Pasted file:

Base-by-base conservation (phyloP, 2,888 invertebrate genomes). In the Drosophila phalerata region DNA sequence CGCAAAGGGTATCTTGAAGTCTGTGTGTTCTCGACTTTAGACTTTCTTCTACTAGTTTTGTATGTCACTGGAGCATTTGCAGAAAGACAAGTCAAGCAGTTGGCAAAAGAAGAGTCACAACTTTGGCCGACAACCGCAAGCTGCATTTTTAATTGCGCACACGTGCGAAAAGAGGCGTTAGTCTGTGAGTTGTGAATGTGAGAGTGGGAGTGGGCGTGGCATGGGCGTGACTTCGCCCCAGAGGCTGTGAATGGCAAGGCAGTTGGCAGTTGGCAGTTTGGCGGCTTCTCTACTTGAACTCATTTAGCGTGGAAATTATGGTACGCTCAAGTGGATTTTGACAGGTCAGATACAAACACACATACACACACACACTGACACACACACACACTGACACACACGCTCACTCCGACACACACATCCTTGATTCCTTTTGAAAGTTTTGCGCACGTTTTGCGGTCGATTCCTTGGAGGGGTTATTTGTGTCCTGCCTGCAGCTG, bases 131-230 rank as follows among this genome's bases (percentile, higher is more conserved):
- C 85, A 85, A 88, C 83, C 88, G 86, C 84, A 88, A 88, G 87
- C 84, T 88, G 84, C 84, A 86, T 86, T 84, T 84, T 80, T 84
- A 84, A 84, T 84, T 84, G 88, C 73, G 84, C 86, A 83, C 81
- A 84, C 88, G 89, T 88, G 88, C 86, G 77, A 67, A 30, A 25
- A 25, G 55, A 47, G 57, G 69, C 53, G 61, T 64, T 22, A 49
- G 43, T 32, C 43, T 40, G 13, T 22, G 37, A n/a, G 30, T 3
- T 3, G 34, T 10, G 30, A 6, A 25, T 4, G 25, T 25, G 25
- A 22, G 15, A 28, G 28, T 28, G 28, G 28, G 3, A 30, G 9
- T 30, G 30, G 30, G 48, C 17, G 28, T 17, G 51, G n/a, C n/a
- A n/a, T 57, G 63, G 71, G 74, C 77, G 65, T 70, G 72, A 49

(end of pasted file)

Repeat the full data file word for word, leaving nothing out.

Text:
Base-by-base conservation (phyloP, 2,888 invertebrate genomes). In the Drosophila phalerata region DNA sequence CGCAAAGGGTATCTTGAAGTCTGTGTGTTCTCGACTTTAGACTTTCTTCTACTAGTTTTGTATGTCACTGGAGCATTTGCAGAAAGACAAGTCAAGCAGTTGGCAAAAGAAGAGTCACAACTTTGGCCGACAACCGCAAGCTGCATTTTTAATTGCGCACACGTGCGAAAAGAGGCGTTAGTCTGTGAGTTGTGAATGTGAGAGTGGGAGTGGGCGTGGCATGGGCGTGACTTCGCCCCAGAGGCTGTGAATGGCAAGGCAGTTGGCAGTTGGCAGTTTGGCGGCTTCTCTACTTGAACTCATTTAGCGTGGAAATTATGGTACGCTCAAGTGGATTTTGACAGGTCAGATACAAACACACATACACACACACACTGACACACACACACACTGACACACACGCTCACTCCGACACACACATCCTTGATTCCTTTTGAAAGTTTTGCGCACGTTTTGCGGTCGATTCCTTGGAGGGGTTATTTGTGTCCTGCCTGCAGCTG, bases 131-230 rank as follows among this genome's bases (percentile, higher is more conserved):
- C 85, A 85, A 88, C 83, C 88, G 86, C 84, A 88, A 88, G 87
- C 84, T 88, G 84, C 84, A 86, T 86, T 84, T 84, T 80, T 84
- A 84, A 84, T 84, T 84, G 88, C 73, G 84, C 86, A 83, C 81
- A 84, C 88, G 89, T 88, G 88, C 86, G 77, A 67, A 30, A 25
- A 25, G 55, A 47, G 57, G 69, C 53, G 61, T 64, T 22, A 49
- G 43, T 32, C 43, T 40, G 13, T 22, G 37, A n/a, G 30, T 3
- T 3, G 34, T 10, G 30, A 6, A 25, T 4, G 25, T 25, G 25
- A 22, G 15, A 28, G 28, T 28, G 28, G 28, G 3, A 30, G 9
- T 30, G 30, G 30, G 48, C 17, G 28, T 17, G 51, G n/a, C n/a
- A n/a, T 57, G 63, G 71, G 74, C 77, G 65, T 70, G 72, A 49